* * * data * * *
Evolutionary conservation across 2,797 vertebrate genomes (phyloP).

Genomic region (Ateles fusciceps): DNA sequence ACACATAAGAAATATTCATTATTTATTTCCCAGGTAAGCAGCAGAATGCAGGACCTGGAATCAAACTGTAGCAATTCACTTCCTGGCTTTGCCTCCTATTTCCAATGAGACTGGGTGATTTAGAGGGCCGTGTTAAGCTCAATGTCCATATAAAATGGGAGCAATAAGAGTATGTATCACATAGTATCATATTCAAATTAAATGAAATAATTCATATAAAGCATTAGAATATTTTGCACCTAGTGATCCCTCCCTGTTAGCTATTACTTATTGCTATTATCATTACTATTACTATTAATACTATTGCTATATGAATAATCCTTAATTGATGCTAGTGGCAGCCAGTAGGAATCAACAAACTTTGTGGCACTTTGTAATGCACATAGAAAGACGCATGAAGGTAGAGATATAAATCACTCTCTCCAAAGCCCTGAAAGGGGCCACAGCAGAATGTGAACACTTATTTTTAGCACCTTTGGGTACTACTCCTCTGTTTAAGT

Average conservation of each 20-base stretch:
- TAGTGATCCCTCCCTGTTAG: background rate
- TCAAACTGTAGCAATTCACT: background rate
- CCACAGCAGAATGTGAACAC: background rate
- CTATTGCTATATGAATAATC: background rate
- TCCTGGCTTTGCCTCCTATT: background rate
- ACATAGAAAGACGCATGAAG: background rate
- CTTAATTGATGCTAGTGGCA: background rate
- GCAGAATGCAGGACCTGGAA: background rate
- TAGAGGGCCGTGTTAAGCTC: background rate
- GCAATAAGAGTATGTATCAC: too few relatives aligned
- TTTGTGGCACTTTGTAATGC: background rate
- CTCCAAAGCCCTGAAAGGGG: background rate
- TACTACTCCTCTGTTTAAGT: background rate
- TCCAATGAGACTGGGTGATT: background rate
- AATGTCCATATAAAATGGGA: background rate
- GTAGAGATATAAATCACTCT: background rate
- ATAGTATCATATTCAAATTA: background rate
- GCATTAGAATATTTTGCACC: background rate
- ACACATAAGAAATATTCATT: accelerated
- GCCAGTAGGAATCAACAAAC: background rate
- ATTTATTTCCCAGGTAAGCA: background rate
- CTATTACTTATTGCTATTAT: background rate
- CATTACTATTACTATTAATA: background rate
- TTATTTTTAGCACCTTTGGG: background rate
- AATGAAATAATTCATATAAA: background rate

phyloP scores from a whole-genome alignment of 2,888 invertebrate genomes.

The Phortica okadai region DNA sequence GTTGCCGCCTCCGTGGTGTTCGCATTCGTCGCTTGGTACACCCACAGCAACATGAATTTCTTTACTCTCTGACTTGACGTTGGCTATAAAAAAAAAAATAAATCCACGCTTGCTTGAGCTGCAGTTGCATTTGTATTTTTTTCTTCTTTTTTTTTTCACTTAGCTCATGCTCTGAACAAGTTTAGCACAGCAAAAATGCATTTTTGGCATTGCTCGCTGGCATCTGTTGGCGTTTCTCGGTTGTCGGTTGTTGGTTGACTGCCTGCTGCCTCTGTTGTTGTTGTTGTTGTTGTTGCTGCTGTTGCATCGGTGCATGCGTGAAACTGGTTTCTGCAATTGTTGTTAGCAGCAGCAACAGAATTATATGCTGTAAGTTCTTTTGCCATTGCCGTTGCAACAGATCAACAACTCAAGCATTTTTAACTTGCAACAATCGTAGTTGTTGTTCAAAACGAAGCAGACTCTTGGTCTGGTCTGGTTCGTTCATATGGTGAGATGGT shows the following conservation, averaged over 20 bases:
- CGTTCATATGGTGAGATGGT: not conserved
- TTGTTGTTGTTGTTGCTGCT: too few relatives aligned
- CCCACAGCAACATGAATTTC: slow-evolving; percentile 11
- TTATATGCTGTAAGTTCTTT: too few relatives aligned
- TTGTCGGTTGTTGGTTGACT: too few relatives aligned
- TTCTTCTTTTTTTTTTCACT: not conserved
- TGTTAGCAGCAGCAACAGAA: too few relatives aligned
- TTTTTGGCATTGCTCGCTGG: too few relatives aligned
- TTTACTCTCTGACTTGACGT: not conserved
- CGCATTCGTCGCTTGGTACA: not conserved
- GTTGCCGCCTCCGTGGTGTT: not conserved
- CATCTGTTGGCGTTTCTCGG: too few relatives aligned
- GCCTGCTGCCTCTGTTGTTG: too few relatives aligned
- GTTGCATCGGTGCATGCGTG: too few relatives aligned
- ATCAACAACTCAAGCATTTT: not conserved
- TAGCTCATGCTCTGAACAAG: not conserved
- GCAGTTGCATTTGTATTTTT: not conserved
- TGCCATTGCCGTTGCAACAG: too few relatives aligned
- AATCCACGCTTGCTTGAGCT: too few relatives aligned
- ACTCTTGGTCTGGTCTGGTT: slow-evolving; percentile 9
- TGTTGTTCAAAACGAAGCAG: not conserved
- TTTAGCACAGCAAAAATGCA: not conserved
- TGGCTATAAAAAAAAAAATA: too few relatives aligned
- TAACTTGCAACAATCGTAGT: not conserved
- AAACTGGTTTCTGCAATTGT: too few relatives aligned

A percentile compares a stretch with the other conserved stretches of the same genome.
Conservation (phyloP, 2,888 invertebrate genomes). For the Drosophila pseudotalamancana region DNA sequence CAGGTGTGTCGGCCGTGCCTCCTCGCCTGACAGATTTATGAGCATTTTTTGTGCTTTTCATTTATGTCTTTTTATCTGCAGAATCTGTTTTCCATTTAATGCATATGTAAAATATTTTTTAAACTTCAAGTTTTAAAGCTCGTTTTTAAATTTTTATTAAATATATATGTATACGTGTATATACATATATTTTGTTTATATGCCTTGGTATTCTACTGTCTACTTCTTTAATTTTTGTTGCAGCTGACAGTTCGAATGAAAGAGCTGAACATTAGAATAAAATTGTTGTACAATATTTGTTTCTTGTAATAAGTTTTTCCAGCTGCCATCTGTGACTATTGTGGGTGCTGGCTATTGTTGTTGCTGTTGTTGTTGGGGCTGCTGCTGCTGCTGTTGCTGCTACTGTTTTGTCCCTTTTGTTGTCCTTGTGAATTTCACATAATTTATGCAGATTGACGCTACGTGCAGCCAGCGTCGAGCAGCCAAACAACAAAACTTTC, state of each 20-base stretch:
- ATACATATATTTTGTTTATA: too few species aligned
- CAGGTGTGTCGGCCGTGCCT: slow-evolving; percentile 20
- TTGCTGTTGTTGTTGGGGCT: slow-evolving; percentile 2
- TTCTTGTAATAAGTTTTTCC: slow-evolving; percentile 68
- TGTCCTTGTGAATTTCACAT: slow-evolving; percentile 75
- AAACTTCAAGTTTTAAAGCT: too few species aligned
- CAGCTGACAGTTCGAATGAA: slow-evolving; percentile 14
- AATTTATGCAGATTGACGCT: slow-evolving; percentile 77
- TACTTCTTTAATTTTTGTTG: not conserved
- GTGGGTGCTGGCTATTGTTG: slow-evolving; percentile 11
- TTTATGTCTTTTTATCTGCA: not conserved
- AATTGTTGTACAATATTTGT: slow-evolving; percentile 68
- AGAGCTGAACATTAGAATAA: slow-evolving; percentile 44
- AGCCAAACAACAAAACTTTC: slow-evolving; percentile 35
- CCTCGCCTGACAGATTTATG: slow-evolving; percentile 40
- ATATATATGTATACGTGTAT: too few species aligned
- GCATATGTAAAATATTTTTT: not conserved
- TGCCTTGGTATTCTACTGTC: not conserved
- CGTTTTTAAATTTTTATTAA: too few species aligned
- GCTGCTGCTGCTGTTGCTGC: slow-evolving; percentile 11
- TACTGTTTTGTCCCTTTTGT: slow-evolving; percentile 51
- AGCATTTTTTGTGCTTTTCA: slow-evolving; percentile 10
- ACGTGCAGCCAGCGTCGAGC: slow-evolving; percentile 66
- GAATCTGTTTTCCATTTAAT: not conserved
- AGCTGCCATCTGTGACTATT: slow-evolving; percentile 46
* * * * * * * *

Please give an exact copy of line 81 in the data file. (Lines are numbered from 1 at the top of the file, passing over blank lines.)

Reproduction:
- GAATCTGTTTTCCATTTAAT: not conserved